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Whittling Away

Written By Editor on 11/26/21 | 11/26/21

A Cup of Coffee
By Dick Brooks

 I was delighted the last time she was home when The Princess told me she was going to a coffee house to meet some friends.  I know about coffee and about houses so I figured this would be a good topic for a father-daughter conversation.  We had an enjoyable chat, pleasant, bubbly and all but went our separate ways wondering what the heck the other one was talking about.  My version of a coffee house, the kind I hung out in during the sixties and early seventies, were dark, dingy dives which bear little resemblance to the ambience of the modern version.  My coffee house had folk music, poetry, jazz and contemplative conversation.  It was a place to hang out, meet friends and listen to some usually local musicians and writers display their talents.  The Princess’s version had a lot of things in common with mine, the conversation and even the poetry is still there.  Music appears on occasion, the main difference is, her group actually drinks coffee.
     The choice of beverages in the old Eighth Step Coffee House, when I first started going there, was coffee (which almost nobody ever drank) and hot cider.  50 cents would buy you a cup of either, they comprised the entire menu of the establishment.  We went for the music.
     The coffee houses The Princess frequents don’t have as much music but a heck of a lot more goodies.  Today’s kids actually go there to drink coffee and teas.  They have menus listing all the specialty beverages that are available.  The Princess has no trouble ordering and loves lingering over her choice and chatting with her friends for hours so I guess it is a good thing.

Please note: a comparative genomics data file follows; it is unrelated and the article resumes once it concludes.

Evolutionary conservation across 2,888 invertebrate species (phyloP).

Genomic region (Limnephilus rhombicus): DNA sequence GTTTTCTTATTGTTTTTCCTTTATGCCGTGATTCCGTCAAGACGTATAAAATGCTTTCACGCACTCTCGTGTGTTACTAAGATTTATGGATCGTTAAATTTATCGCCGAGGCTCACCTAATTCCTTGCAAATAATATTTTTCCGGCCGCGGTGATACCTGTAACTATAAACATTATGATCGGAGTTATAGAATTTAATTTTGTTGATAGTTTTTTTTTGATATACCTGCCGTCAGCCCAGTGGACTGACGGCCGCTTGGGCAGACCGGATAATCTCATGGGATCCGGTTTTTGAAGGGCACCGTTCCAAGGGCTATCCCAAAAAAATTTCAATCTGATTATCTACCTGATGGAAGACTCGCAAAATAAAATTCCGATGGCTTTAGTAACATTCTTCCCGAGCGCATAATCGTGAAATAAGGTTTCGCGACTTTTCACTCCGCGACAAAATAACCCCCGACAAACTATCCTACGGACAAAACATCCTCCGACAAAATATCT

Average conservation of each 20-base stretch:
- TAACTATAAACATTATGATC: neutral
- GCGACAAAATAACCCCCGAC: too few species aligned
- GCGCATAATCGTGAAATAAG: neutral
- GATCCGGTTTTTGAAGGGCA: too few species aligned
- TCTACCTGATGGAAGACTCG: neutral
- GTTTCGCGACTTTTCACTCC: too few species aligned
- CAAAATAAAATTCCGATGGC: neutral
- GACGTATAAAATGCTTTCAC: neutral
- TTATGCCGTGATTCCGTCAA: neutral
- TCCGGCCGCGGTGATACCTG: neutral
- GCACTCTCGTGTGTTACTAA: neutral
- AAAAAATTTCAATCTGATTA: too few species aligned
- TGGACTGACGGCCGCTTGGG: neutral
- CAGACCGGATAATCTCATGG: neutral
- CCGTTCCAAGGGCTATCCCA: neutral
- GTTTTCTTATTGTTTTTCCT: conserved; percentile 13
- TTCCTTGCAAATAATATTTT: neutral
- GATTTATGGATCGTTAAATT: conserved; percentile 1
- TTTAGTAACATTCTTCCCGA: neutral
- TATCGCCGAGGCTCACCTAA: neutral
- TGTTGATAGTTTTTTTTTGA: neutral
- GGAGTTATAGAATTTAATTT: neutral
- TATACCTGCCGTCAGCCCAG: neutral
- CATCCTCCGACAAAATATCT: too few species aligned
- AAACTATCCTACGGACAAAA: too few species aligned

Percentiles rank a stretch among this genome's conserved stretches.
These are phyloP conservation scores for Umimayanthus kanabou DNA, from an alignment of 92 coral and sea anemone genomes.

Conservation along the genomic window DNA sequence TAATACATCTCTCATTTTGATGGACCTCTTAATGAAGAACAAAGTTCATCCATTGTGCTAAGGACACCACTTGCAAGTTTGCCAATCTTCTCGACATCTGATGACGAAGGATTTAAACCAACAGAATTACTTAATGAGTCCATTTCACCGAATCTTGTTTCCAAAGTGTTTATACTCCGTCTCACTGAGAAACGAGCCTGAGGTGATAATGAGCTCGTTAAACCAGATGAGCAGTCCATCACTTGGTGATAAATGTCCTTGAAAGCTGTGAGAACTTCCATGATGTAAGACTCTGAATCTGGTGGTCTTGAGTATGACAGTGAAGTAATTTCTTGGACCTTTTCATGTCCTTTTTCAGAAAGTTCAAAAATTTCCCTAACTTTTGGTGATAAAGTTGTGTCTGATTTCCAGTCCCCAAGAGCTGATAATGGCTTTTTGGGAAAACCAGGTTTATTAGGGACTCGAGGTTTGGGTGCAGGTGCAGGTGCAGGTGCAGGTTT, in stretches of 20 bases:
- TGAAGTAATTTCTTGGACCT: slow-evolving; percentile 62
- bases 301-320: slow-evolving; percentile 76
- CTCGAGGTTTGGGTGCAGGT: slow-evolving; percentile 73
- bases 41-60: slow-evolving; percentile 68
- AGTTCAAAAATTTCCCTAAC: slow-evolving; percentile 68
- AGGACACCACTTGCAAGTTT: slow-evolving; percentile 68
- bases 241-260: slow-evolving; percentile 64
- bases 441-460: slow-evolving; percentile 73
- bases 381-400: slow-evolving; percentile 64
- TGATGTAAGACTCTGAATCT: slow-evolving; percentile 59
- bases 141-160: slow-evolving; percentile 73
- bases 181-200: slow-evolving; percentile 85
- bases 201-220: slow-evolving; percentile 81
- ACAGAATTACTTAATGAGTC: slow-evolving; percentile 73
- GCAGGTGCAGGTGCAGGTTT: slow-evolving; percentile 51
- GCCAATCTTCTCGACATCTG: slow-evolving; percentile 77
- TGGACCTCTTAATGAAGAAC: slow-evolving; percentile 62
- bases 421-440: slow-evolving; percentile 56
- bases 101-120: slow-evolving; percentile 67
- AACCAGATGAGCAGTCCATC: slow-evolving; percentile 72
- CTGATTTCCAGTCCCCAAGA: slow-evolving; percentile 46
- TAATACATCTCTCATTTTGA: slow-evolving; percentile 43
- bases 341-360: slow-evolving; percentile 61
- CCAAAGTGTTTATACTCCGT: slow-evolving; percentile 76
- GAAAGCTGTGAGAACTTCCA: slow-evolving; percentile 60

Coffee has come a long way since I first became aware of it.  My mother and father always started the day with a cup.  Becoming a coffee drinker was a rite of passage, when your parents asked you if you wanted a cup of coffee, you knew you were now officially a cup carrying adult.  Other than the ritualistic moving from the kids’ table to the adult table during the holidays, I can think of no other occasion that marked the end of childhood more distinctly than being handed that white mug at breakfast.
     Getting a cup of coffee was easier back then, you went into a diner or restaurant, and ordered a cup of coffee.  The waitress or the guy behind the counter plunked it in front of you, pushed the little silver pitcher of cream and the sugar shaker across the counter and you were good to go.
     I was traveling on the Thruway a month or so ago and started to get tired so I decided to stop at a rest area and get a cup of coffee to perk me up.  This particular rest stop even featured a nationally known coffee chain shop.  I had heard that their coffee was good so I decided to try it.  The first problem I had was the overhead menu, it was written in a foreign language, none of which seemed to indicate that coffee was sold there.  There were all sorts of machines puffing and squirting steam but I didn’t see a regular looking coffee machine anywhere.  I decided to go to McDonalds since I knew that they had coffee when I noticed another old guy who looked like he knew what was going on, so I asked him if they sold coffee there.  I told him what I wanted and he translated.  I walked out with a Grande Mocha Latte Cappuccino Columbian Frappe or something like that.  It tasted good, almost like coffee and I couldn’t sleep for three days so it worked well but I think next time I’m going to McDonalds where I can get a meal and a cup of regular coffee for about the same price I paid for the whatever it was I had.
     Thought for the week—Angels can fly because they take themselves lightly.
     Until next week, may you and yours be happy and well. 

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